3.8 In Japan, evolution is taught at all senior high schools (15-18 years of age). The regulation (“Gakushuu shidou youryou”) states: “Explain (to the pupils) that the various forms of life on the earth have come to their present forms through evolution. Mention too the examples of evolution and explain the debates and processes that led to the theory of evolution.” This means that no educational institutions can be officially run as senior high schools without teaching evolution. However, private schools are free to teach alternative views along with evolution. Creationism can be used as a supporting material in the non-science modules, such as National Language (“Kokugo”).
In December 2006, a schoolgirl in St.Petersburg, Russia and her father decided to take the teaching of Darwinism in Russian schools to court. The position of the Russian Ministry of Education supports the theory of evolution. The suit has been backed by representatives of Russian Orthodox Church.
In early 2007, it was reported that the National Museums of Kenya is the target of an anti-evolution campaign mounted by Bishop Boniface Adoyo of Christ is the Answer Ministries who is Chairman of the Evangelical Association of Kenya, representing 35 denominations with a total of 10 million members. Adoyo is advocating removal of all hominoid fossils from the museum because he believes “When museums claim that man evolved from apes, they are actually hurting many Christians who believe that God created us”. He is also advocating a boycott of museums that display material about man’s origin.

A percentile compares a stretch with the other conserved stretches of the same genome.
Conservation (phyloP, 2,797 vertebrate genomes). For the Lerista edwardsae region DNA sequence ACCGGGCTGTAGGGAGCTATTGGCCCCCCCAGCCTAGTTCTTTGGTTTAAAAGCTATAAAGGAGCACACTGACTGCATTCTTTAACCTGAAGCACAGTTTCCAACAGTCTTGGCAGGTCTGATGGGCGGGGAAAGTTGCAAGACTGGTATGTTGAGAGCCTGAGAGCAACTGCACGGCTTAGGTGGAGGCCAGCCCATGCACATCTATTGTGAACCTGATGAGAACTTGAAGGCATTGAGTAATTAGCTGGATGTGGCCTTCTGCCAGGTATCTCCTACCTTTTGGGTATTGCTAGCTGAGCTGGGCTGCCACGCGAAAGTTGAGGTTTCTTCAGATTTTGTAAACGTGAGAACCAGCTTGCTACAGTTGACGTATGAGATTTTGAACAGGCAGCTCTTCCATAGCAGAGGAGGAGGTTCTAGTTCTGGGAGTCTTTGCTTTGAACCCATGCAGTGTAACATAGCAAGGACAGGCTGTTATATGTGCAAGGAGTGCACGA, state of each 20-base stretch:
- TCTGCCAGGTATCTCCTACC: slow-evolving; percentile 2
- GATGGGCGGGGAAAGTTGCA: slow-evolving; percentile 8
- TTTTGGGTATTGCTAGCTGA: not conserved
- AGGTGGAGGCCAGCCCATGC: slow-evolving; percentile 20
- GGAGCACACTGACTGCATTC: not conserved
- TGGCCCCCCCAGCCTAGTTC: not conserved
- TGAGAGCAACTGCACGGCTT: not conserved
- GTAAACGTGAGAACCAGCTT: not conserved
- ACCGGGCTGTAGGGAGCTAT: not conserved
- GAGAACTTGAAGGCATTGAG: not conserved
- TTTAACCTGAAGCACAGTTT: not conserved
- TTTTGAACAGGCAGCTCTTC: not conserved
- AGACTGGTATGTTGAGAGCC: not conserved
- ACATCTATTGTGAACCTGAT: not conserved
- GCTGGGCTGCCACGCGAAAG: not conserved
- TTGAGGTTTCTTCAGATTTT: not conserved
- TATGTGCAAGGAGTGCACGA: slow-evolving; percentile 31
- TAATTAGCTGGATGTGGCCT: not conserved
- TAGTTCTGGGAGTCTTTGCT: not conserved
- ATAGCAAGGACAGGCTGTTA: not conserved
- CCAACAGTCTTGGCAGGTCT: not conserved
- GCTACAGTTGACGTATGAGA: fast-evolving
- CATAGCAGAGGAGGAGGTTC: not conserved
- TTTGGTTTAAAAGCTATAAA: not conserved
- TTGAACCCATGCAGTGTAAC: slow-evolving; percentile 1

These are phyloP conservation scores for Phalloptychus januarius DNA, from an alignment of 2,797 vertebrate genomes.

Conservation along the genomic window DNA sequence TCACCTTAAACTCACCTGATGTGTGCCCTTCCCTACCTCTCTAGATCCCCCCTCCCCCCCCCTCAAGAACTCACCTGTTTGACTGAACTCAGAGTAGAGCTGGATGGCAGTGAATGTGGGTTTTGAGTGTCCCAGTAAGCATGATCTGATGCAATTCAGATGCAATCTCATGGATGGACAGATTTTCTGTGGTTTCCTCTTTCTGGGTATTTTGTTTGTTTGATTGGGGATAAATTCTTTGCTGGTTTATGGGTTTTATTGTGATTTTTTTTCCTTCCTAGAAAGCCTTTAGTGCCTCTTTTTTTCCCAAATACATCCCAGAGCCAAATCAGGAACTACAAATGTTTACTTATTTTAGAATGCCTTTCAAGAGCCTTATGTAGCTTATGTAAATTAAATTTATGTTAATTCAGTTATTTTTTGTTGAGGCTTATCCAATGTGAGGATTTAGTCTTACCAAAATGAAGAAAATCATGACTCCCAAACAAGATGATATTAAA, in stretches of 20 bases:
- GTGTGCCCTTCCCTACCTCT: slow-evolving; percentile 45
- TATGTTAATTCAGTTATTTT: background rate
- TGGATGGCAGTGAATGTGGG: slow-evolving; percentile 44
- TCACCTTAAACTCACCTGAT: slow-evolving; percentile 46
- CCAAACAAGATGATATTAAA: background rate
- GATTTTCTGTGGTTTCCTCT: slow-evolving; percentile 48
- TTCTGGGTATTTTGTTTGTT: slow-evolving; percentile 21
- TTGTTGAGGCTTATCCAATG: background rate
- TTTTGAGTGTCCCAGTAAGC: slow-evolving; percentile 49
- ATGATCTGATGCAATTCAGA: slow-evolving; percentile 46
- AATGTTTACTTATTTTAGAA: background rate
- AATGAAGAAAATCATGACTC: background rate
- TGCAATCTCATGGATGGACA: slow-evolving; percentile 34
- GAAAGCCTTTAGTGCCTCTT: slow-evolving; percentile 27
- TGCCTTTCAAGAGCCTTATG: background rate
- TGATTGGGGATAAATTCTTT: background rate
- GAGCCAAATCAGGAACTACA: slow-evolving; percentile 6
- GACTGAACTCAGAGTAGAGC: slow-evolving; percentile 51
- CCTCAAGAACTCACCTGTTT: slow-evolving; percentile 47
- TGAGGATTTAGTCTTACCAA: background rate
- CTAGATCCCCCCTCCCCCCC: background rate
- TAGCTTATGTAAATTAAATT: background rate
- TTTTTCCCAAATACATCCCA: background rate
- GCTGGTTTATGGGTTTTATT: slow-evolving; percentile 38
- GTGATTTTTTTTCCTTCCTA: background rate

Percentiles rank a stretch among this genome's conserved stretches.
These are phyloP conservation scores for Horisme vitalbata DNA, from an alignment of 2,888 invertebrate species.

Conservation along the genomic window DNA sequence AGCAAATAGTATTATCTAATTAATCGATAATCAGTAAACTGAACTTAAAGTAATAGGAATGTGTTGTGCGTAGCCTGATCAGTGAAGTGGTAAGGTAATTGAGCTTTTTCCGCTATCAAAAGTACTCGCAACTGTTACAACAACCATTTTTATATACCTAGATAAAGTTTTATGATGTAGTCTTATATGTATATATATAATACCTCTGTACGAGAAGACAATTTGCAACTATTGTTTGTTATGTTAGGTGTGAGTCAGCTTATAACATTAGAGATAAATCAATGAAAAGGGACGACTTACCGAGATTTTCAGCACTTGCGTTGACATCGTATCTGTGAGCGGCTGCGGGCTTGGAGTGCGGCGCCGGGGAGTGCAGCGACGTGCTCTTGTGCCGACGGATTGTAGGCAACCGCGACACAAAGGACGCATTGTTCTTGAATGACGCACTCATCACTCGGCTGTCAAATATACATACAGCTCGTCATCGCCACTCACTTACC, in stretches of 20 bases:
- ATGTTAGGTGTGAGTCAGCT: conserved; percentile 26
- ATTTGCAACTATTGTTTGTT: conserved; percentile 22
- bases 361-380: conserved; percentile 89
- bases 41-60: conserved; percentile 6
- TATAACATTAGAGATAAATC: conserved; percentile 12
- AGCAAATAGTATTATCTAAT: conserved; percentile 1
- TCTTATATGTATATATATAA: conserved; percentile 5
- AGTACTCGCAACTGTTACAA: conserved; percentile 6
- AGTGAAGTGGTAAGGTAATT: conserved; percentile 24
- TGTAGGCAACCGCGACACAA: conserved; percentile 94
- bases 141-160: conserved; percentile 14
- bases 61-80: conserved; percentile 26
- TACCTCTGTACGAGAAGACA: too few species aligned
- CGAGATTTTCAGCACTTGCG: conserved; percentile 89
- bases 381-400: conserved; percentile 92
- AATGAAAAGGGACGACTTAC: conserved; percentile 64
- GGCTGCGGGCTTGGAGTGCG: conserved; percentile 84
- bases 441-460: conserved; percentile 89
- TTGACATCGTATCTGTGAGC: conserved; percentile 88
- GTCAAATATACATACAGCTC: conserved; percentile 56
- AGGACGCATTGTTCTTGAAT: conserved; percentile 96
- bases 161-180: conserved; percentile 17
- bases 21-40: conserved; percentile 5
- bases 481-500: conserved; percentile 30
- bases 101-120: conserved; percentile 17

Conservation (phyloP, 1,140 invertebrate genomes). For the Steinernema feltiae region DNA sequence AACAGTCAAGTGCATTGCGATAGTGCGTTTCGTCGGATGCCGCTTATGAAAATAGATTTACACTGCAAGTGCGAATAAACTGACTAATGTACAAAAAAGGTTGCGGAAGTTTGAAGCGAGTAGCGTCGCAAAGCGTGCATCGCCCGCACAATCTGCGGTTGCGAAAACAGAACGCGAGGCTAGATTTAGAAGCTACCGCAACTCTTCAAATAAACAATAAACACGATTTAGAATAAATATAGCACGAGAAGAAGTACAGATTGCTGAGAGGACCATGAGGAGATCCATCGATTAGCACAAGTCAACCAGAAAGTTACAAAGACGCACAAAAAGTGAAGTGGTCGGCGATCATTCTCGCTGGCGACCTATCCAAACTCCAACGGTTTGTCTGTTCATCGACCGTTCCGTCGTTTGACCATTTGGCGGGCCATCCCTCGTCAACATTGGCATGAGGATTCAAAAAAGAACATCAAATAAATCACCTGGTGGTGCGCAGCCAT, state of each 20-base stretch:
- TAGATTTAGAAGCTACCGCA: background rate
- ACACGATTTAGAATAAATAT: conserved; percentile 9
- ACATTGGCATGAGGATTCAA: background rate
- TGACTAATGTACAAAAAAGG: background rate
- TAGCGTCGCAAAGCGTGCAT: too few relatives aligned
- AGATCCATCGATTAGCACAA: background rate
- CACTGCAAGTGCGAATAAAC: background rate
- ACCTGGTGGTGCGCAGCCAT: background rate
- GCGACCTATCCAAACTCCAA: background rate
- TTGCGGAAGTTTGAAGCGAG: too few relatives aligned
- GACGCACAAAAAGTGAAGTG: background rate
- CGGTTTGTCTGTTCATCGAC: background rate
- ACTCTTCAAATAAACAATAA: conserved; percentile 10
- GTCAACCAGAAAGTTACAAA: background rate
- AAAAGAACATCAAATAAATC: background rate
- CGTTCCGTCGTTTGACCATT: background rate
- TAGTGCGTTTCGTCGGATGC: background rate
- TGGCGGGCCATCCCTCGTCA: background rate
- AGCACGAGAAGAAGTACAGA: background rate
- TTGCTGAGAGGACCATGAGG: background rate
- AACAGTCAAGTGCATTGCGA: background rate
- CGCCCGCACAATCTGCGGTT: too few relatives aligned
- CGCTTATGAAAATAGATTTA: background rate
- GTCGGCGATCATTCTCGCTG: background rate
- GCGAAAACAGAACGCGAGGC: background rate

4- Religious politics
Almost all churches teach that God created the cosmos. Most contemporary Christian leaders and scholars from many mainstream churches -Roman Catholics, Anglican and some Lutheran denominations- reject reading the Bible as if it could shed light on the physics of creation instead of its spiritual meaning. According to the Archbishop of Canterbury, Rowan Williams, “for most of the history of Christianity there’s been an awareness that a belief that everything depends on the creative act of God, is quite compatible with a degree of uncertainty or latitude about how precisely that unfolds in creative time.”